was once used to take coconuts to the north. Apparently the bone fishing is so good there that Jimmy Carter came to visit for several days a few years ago. The canal was shaded and calm, but it was near dusk so the mosquitoes were unavoidable. I took some time to relax and meditate near the middle of the canal, but then the omni-present bass of reggaeton from that same club ruined the peace.
AS PRIMITIVE AS CAN BE
An information kiosk in the middle of town claims that the island was the inspiration for Daniel Defoe's novel Robinson Crusoe. Since no grade school student could have milked the abridged version more than I did - for book reports, projects, etc. - I stopped to read the diminutive print. The writer cites descriptions from the book and applies them to the geography of the island, which seems a bit spurious since many Caribbean islands share similar characteristics, but I nonetheless decided to hike to the top of Pumpkin Hill to see the whole island and perhaps a glimpse of the mainland, as the title character does.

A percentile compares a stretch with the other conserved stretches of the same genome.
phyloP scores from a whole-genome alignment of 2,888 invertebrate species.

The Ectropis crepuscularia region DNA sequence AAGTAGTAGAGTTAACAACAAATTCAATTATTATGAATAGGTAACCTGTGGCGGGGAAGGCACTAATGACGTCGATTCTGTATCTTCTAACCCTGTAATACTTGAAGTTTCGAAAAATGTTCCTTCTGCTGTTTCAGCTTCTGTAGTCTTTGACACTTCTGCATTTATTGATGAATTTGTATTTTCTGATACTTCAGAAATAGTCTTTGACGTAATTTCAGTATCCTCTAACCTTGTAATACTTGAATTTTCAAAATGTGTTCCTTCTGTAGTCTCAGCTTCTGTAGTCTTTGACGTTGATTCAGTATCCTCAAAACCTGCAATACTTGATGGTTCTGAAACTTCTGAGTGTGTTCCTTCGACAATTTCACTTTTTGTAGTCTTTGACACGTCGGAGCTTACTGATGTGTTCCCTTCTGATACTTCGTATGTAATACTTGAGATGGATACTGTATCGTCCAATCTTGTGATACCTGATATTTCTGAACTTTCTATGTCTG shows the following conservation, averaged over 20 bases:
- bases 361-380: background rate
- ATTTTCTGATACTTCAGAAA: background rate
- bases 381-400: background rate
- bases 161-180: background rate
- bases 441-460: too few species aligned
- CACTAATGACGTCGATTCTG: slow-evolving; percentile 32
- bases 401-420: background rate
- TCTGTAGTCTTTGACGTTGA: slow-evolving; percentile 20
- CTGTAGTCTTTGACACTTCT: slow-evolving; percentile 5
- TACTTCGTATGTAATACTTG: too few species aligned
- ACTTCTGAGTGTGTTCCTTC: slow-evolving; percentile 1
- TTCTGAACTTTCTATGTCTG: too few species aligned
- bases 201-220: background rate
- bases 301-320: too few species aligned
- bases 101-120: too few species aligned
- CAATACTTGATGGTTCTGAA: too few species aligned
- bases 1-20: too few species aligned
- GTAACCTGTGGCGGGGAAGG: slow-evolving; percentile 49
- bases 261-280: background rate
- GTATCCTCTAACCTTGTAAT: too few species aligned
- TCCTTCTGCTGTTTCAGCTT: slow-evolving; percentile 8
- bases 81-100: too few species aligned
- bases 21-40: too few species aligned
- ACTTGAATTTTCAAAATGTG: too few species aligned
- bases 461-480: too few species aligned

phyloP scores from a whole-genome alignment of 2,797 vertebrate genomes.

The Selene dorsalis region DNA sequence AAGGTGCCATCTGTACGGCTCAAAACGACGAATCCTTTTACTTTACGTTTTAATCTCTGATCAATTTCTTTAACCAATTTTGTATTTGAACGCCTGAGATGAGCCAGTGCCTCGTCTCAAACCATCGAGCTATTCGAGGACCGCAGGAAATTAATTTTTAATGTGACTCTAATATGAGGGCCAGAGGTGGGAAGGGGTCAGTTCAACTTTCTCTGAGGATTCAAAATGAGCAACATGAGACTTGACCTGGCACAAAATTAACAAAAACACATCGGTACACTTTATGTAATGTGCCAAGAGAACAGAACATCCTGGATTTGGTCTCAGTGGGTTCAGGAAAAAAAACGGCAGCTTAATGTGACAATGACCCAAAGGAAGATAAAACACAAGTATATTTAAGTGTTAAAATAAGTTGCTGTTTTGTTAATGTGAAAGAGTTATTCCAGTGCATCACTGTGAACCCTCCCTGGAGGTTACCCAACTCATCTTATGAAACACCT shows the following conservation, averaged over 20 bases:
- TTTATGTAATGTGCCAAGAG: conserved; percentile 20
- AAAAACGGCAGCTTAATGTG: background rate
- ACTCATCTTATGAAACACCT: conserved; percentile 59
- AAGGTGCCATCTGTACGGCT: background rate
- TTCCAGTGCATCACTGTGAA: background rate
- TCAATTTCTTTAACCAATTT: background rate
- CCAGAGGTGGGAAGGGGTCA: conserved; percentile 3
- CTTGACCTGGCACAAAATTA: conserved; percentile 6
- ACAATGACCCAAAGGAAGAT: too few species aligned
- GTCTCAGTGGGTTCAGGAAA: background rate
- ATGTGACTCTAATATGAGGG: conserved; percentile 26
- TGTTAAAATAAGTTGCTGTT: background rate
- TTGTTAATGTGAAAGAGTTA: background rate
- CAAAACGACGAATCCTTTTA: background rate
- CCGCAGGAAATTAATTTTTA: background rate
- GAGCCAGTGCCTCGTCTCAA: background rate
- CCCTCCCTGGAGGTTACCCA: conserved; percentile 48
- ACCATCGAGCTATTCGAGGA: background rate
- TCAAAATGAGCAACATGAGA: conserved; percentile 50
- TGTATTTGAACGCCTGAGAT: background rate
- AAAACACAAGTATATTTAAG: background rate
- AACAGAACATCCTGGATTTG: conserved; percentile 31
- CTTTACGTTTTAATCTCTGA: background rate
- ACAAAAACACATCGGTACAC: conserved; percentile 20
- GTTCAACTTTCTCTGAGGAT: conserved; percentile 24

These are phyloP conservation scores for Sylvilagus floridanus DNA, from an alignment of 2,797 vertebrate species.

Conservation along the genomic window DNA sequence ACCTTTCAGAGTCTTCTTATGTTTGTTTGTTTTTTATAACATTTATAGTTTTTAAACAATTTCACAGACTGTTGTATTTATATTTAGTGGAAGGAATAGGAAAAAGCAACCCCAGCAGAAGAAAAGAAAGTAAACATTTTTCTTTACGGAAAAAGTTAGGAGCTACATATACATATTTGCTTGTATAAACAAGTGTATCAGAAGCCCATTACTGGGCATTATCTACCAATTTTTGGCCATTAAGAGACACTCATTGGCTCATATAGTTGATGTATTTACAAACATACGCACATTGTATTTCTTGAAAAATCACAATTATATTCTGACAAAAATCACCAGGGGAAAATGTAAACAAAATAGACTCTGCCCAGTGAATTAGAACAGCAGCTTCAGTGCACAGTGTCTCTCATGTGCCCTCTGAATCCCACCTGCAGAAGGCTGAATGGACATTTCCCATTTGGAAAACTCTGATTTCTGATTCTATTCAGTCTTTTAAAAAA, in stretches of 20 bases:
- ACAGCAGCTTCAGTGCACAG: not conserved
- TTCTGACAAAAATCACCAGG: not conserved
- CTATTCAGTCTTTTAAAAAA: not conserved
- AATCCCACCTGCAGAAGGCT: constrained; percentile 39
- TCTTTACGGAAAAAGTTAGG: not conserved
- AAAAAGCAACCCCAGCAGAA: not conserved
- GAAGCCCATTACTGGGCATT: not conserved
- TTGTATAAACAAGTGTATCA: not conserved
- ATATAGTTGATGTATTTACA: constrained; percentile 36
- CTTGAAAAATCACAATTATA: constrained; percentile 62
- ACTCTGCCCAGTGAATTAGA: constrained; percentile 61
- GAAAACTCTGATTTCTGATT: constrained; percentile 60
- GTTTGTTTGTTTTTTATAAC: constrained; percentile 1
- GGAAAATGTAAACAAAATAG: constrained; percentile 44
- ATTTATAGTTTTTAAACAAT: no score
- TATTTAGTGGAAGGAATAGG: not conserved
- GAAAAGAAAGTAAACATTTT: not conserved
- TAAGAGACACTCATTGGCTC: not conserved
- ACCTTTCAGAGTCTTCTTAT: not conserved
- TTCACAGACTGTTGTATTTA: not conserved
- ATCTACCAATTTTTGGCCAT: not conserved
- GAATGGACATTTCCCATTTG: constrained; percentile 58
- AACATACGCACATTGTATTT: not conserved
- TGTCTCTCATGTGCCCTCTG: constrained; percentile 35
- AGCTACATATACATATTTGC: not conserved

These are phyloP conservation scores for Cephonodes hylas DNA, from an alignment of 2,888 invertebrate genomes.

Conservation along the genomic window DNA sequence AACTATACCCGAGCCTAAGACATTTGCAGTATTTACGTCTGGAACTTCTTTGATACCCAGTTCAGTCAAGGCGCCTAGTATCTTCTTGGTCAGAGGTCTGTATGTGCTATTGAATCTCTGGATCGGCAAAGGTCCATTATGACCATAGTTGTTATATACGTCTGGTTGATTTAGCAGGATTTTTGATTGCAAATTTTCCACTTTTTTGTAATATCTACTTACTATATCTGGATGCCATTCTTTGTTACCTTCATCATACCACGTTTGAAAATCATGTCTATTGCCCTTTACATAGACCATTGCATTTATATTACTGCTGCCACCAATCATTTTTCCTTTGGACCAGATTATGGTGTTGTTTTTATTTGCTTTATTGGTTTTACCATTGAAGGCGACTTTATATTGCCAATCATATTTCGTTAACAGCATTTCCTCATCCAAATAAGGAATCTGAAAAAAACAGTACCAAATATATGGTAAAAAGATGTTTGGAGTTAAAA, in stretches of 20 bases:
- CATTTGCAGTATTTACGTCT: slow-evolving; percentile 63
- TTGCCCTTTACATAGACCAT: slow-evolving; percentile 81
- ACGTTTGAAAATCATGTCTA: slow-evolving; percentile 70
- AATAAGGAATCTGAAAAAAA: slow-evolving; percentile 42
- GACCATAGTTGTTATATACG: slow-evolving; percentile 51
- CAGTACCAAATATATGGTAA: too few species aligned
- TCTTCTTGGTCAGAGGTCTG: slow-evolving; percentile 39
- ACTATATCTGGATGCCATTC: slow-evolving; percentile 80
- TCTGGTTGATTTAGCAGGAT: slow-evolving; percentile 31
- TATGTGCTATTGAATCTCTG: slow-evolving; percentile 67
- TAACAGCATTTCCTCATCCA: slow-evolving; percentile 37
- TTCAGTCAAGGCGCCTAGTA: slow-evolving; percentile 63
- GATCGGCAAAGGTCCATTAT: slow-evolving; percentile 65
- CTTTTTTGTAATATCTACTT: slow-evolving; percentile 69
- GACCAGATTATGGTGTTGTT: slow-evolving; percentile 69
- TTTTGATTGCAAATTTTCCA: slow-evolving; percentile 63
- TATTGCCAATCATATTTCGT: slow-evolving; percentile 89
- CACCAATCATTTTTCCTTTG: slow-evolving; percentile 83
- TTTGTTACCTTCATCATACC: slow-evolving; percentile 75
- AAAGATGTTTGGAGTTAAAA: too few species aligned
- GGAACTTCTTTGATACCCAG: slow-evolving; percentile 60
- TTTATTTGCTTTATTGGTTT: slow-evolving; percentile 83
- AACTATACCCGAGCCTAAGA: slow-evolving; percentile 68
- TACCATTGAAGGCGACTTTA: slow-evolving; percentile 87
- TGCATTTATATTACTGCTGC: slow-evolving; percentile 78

Maybe I would have walked the mile and a half to the
trailhead a few years ago. But Utila was a deceiving 87 degrees. It felt much hotter, especially with the humidity, near-solstice sun and low vegetation, so I flagged down a moto-taxi and as he drove there I arranged for him to pick me up at the trailhead in a couple of hours. The trail to the top is obvious and is no more than a quarter mile long. The views from Pumpkin Hill were terrific, especially since it was breezy and the white-capped waves added texture to the sea, and I really got a sense of how small the island is. There's an abandoned tower at the top and a less-travelled trail heading down the steeper side of the hill, and anyone who knows me knows what decision I made and how it went. The soil was loose and I had a hell of a time scrambling back up the hill, but I guess it proved that someone could hike through the brush sans a trail, since the canopy is pretty thick, perhaps giving some credence to the Robinson Crusoe theory. There is another trail that goes around the hill, but despite the clear signs, the trail was overgrown.
Kayaking from The Venue
The entrance to the Harbor Canal is straight ahead.
Aside from the Vomit Comet and blasting reggaeton, I'd recommend that anyone traveling through Central America should stop for a few days to explore Utila. It was a safe, easy trip. In my next entry, I'll write about Rio Cangrejal and the mountains near La Ceiba.